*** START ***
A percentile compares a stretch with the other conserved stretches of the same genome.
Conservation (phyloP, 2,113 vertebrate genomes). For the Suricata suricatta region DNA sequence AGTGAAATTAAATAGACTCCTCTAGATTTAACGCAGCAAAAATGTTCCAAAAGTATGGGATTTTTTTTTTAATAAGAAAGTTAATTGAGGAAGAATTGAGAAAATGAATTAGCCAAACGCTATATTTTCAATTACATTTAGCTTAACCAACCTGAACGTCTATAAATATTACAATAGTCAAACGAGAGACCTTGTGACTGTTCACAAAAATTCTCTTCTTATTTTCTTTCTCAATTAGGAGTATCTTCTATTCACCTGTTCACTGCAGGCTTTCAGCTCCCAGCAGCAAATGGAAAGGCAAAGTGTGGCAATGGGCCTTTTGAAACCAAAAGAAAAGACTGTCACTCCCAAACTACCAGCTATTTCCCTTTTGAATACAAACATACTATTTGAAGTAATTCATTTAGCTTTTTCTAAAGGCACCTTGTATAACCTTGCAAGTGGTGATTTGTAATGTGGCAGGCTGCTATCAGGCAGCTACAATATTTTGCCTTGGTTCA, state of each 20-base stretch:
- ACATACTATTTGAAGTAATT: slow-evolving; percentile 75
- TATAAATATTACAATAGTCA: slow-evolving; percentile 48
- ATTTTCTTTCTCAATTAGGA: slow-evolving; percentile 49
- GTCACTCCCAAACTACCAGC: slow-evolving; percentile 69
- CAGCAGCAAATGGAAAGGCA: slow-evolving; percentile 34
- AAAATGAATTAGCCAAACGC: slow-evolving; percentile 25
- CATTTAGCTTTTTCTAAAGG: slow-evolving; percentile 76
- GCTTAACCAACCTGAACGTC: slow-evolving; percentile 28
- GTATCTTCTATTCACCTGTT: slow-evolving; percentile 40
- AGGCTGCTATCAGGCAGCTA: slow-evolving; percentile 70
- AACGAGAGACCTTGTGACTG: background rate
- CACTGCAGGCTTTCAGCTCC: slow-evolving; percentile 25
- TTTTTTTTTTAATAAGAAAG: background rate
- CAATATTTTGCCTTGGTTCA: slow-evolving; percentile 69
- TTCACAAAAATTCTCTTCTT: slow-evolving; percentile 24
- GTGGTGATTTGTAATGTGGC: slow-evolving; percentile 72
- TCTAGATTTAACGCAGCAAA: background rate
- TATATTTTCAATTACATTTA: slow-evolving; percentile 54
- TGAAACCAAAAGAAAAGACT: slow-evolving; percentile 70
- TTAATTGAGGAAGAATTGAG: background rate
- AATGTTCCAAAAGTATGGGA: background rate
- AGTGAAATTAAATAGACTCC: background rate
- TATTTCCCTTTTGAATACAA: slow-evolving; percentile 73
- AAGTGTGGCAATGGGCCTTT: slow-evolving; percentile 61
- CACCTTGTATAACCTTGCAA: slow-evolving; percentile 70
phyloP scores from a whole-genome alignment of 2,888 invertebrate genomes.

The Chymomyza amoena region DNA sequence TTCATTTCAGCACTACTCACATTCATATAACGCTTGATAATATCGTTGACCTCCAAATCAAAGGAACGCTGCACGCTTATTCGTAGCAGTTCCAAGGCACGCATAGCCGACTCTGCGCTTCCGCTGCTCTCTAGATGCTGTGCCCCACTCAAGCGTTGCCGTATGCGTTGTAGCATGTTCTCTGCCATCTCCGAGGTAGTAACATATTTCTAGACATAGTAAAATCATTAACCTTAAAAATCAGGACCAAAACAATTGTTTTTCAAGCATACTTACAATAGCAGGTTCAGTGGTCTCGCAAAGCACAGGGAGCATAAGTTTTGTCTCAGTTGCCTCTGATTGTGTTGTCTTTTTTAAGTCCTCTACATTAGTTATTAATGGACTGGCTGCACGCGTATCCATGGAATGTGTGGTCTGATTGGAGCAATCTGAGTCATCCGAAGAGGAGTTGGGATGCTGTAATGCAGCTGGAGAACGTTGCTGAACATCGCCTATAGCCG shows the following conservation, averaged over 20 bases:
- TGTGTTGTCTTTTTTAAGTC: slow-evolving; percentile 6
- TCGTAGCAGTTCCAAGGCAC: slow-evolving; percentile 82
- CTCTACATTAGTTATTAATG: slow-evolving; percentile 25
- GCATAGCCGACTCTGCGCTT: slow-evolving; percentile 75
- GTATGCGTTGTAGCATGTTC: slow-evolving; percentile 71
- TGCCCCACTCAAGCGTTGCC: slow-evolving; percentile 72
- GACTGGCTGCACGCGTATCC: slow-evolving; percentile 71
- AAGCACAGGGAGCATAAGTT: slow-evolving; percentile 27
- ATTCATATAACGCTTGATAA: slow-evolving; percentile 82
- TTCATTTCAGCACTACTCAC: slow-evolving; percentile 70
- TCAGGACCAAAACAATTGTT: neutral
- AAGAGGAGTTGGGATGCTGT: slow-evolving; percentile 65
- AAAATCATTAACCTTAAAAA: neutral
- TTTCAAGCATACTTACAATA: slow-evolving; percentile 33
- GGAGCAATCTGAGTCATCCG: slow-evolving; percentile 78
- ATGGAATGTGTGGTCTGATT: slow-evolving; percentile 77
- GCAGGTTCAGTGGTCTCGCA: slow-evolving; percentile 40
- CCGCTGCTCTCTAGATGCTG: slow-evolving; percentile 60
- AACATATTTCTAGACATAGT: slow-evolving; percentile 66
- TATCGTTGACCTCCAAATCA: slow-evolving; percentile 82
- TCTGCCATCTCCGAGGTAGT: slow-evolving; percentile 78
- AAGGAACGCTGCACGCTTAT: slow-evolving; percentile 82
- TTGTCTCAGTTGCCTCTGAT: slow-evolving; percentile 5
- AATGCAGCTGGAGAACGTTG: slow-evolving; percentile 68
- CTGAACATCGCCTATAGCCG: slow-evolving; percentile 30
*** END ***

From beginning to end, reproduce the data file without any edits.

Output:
A percentile compares a stretch with the other conserved stretches of the same genome.
Conservation (phyloP, 2,113 vertebrate genomes). For the Suricata suricatta region DNA sequence AGTGAAATTAAATAGACTCCTCTAGATTTAACGCAGCAAAAATGTTCCAAAAGTATGGGATTTTTTTTTTAATAAGAAAGTTAATTGAGGAAGAATTGAGAAAATGAATTAGCCAAACGCTATATTTTCAATTACATTTAGCTTAACCAACCTGAACGTCTATAAATATTACAATAGTCAAACGAGAGACCTTGTGACTGTTCACAAAAATTCTCTTCTTATTTTCTTTCTCAATTAGGAGTATCTTCTATTCACCTGTTCACTGCAGGCTTTCAGCTCCCAGCAGCAAATGGAAAGGCAAAGTGTGGCAATGGGCCTTTTGAAACCAAAAGAAAAGACTGTCACTCCCAAACTACCAGCTATTTCCCTTTTGAATACAAACATACTATTTGAAGTAATTCATTTAGCTTTTTCTAAAGGCACCTTGTATAACCTTGCAAGTGGTGATTTGTAATGTGGCAGGCTGCTATCAGGCAGCTACAATATTTTGCCTTGGTTCA, state of each 20-base stretch:
- ACATACTATTTGAAGTAATT: slow-evolving; percentile 75
- TATAAATATTACAATAGTCA: slow-evolving; percentile 48
- ATTTTCTTTCTCAATTAGGA: slow-evolving; percentile 49
- GTCACTCCCAAACTACCAGC: slow-evolving; percentile 69
- CAGCAGCAAATGGAAAGGCA: slow-evolving; percentile 34
- AAAATGAATTAGCCAAACGC: slow-evolving; percentile 25
- CATTTAGCTTTTTCTAAAGG: slow-evolving; percentile 76
- GCTTAACCAACCTGAACGTC: slow-evolving; percentile 28
- GTATCTTCTATTCACCTGTT: slow-evolving; percentile 40
- AGGCTGCTATCAGGCAGCTA: slow-evolving; percentile 70
- AACGAGAGACCTTGTGACTG: background rate
- CACTGCAGGCTTTCAGCTCC: slow-evolving; percentile 25
- TTTTTTTTTTAATAAGAAAG: background rate
- CAATATTTTGCCTTGGTTCA: slow-evolving; percentile 69
- TTCACAAAAATTCTCTTCTT: slow-evolving; percentile 24
- GTGGTGATTTGTAATGTGGC: slow-evolving; percentile 72
- TCTAGATTTAACGCAGCAAA: background rate
- TATATTTTCAATTACATTTA: slow-evolving; percentile 54
- TGAAACCAAAAGAAAAGACT: slow-evolving; percentile 70
- TTAATTGAGGAAGAATTGAG: background rate
- AATGTTCCAAAAGTATGGGA: background rate
- AGTGAAATTAAATAGACTCC: background rate
- TATTTCCCTTTTGAATACAA: slow-evolving; percentile 73
- AAGTGTGGCAATGGGCCTTT: slow-evolving; percentile 61
- CACCTTGTATAACCTTGCAA: slow-evolving; percentile 70
phyloP scores from a whole-genome alignment of 2,888 invertebrate genomes.

The Chymomyza amoena region DNA sequence TTCATTTCAGCACTACTCACATTCATATAACGCTTGATAATATCGTTGACCTCCAAATCAAAGGAACGCTGCACGCTTATTCGTAGCAGTTCCAAGGCACGCATAGCCGACTCTGCGCTTCCGCTGCTCTCTAGATGCTGTGCCCCACTCAAGCGTTGCCGTATGCGTTGTAGCATGTTCTCTGCCATCTCCGAGGTAGTAACATATTTCTAGACATAGTAAAATCATTAACCTTAAAAATCAGGACCAAAACAATTGTTTTTCAAGCATACTTACAATAGCAGGTTCAGTGGTCTCGCAAAGCACAGGGAGCATAAGTTTTGTCTCAGTTGCCTCTGATTGTGTTGTCTTTTTTAAGTCCTCTACATTAGTTATTAATGGACTGGCTGCACGCGTATCCATGGAATGTGTGGTCTGATTGGAGCAATCTGAGTCATCCGAAGAGGAGTTGGGATGCTGTAATGCAGCTGGAGAACGTTGCTGAACATCGCCTATAGCCG shows the following conservation, averaged over 20 bases:
- TGTGTTGTCTTTTTTAAGTC: slow-evolving; percentile 6
- TCGTAGCAGTTCCAAGGCAC: slow-evolving; percentile 82
- CTCTACATTAGTTATTAATG: slow-evolving; percentile 25
- GCATAGCCGACTCTGCGCTT: slow-evolving; percentile 75
- GTATGCGTTGTAGCATGTTC: slow-evolving; percentile 71
- TGCCCCACTCAAGCGTTGCC: slow-evolving; percentile 72
- GACTGGCTGCACGCGTATCC: slow-evolving; percentile 71
- AAGCACAGGGAGCATAAGTT: slow-evolving; percentile 27
- ATTCATATAACGCTTGATAA: slow-evolving; percentile 82
- TTCATTTCAGCACTACTCAC: slow-evolving; percentile 70
- TCAGGACCAAAACAATTGTT: neutral
- AAGAGGAGTTGGGATGCTGT: slow-evolving; percentile 65
- AAAATCATTAACCTTAAAAA: neutral
- TTTCAAGCATACTTACAATA: slow-evolving; percentile 33
- GGAGCAATCTGAGTCATCCG: slow-evolving; percentile 78
- ATGGAATGTGTGGTCTGATT: slow-evolving; percentile 77
- GCAGGTTCAGTGGTCTCGCA: slow-evolving; percentile 40
- CCGCTGCTCTCTAGATGCTG: slow-evolving; percentile 60
- AACATATTTCTAGACATAGT: slow-evolving; percentile 66
- TATCGTTGACCTCCAAATCA: slow-evolving; percentile 82
- TCTGCCATCTCCGAGGTAGT: slow-evolving; percentile 78
- AAGGAACGCTGCACGCTTAT: slow-evolving; percentile 82
- TTGTCTCAGTTGCCTCTGAT: slow-evolving; percentile 5
- AATGCAGCTGGAGAACGTTG: slow-evolving; percentile 68
- CTGAACATCGCCTATAGCCG: slow-evolving; percentile 30